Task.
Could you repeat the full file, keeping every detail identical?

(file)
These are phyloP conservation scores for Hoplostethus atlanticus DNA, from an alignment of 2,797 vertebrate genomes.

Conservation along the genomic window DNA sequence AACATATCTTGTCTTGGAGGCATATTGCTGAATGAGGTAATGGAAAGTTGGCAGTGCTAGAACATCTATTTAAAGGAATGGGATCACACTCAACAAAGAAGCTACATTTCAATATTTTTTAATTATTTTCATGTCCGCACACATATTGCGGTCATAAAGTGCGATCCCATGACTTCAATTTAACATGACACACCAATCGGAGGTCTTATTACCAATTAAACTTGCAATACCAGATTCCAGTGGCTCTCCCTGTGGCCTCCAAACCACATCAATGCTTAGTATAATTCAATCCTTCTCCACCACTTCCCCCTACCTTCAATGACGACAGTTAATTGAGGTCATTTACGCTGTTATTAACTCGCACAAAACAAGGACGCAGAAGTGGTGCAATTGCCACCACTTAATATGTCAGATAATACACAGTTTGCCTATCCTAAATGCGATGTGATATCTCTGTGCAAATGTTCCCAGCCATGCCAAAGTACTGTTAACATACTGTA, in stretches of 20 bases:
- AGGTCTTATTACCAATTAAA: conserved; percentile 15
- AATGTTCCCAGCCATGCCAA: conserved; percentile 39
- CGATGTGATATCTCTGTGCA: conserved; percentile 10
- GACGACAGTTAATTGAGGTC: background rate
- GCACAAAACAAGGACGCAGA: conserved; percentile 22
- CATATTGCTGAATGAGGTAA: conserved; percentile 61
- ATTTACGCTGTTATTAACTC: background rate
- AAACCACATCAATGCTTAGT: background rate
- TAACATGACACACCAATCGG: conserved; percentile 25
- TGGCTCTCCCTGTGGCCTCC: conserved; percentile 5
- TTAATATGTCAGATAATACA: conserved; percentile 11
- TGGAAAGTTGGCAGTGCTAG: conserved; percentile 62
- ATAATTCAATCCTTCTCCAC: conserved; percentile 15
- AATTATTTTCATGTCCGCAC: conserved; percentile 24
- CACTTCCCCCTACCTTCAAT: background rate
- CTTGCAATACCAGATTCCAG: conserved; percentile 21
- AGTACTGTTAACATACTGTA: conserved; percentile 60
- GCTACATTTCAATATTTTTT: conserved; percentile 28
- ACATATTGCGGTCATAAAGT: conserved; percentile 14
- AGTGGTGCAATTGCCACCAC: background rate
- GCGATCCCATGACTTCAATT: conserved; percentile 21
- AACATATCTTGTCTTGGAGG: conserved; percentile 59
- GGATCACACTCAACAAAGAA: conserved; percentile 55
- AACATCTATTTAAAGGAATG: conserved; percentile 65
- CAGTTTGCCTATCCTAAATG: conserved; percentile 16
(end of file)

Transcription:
These are phyloP conservation scores for Hoplostethus atlanticus DNA, from an alignment of 2,797 vertebrate genomes.

Conservation along the genomic window DNA sequence AACATATCTTGTCTTGGAGGCATATTGCTGAATGAGGTAATGGAAAGTTGGCAGTGCTAGAACATCTATTTAAAGGAATGGGATCACACTCAACAAAGAAGCTACATTTCAATATTTTTTAATTATTTTCATGTCCGCACACATATTGCGGTCATAAAGTGCGATCCCATGACTTCAATTTAACATGACACACCAATCGGAGGTCTTATTACCAATTAAACTTGCAATACCAGATTCCAGTGGCTCTCCCTGTGGCCTCCAAACCACATCAATGCTTAGTATAATTCAATCCTTCTCCACCACTTCCCCCTACCTTCAATGACGACAGTTAATTGAGGTCATTTACGCTGTTATTAACTCGCACAAAACAAGGACGCAGAAGTGGTGCAATTGCCACCACTTAATATGTCAGATAATACACAGTTTGCCTATCCTAAATGCGATGTGATATCTCTGTGCAAATGTTCCCAGCCATGCCAAAGTACTGTTAACATACTGTA, in stretches of 20 bases:
- AGGTCTTATTACCAATTAAA: conserved; percentile 15
- AATGTTCCCAGCCATGCCAA: conserved; percentile 39
- CGATGTGATATCTCTGTGCA: conserved; percentile 10
- GACGACAGTTAATTGAGGTC: background rate
- GCACAAAACAAGGACGCAGA: conserved; percentile 22
- CATATTGCTGAATGAGGTAA: conserved; percentile 61
- ATTTACGCTGTTATTAACTC: background rate
- AAACCACATCAATGCTTAGT: background rate
- TAACATGACACACCAATCGG: conserved; percentile 25
- TGGCTCTCCCTGTGGCCTCC: conserved; percentile 5
- TTAATATGTCAGATAATACA: conserved; percentile 11
- TGGAAAGTTGGCAGTGCTAG: conserved; percentile 62
- ATAATTCAATCCTTCTCCAC: conserved; percentile 15
- AATTATTTTCATGTCCGCAC: conserved; percentile 24
- CACTTCCCCCTACCTTCAAT: background rate
- CTTGCAATACCAGATTCCAG: conserved; percentile 21
- AGTACTGTTAACATACTGTA: conserved; percentile 60
- GCTACATTTCAATATTTTTT: conserved; percentile 28
- ACATATTGCGGTCATAAAGT: conserved; percentile 14
- AGTGGTGCAATTGCCACCAC: background rate
- GCGATCCCATGACTTCAATT: conserved; percentile 21
- AACATATCTTGTCTTGGAGG: conserved; percentile 59
- GGATCACACTCAACAAAGAA: conserved; percentile 55
- AACATCTATTTAAAGGAATG: conserved; percentile 65
- CAGTTTGCCTATCCTAAATG: conserved; percentile 16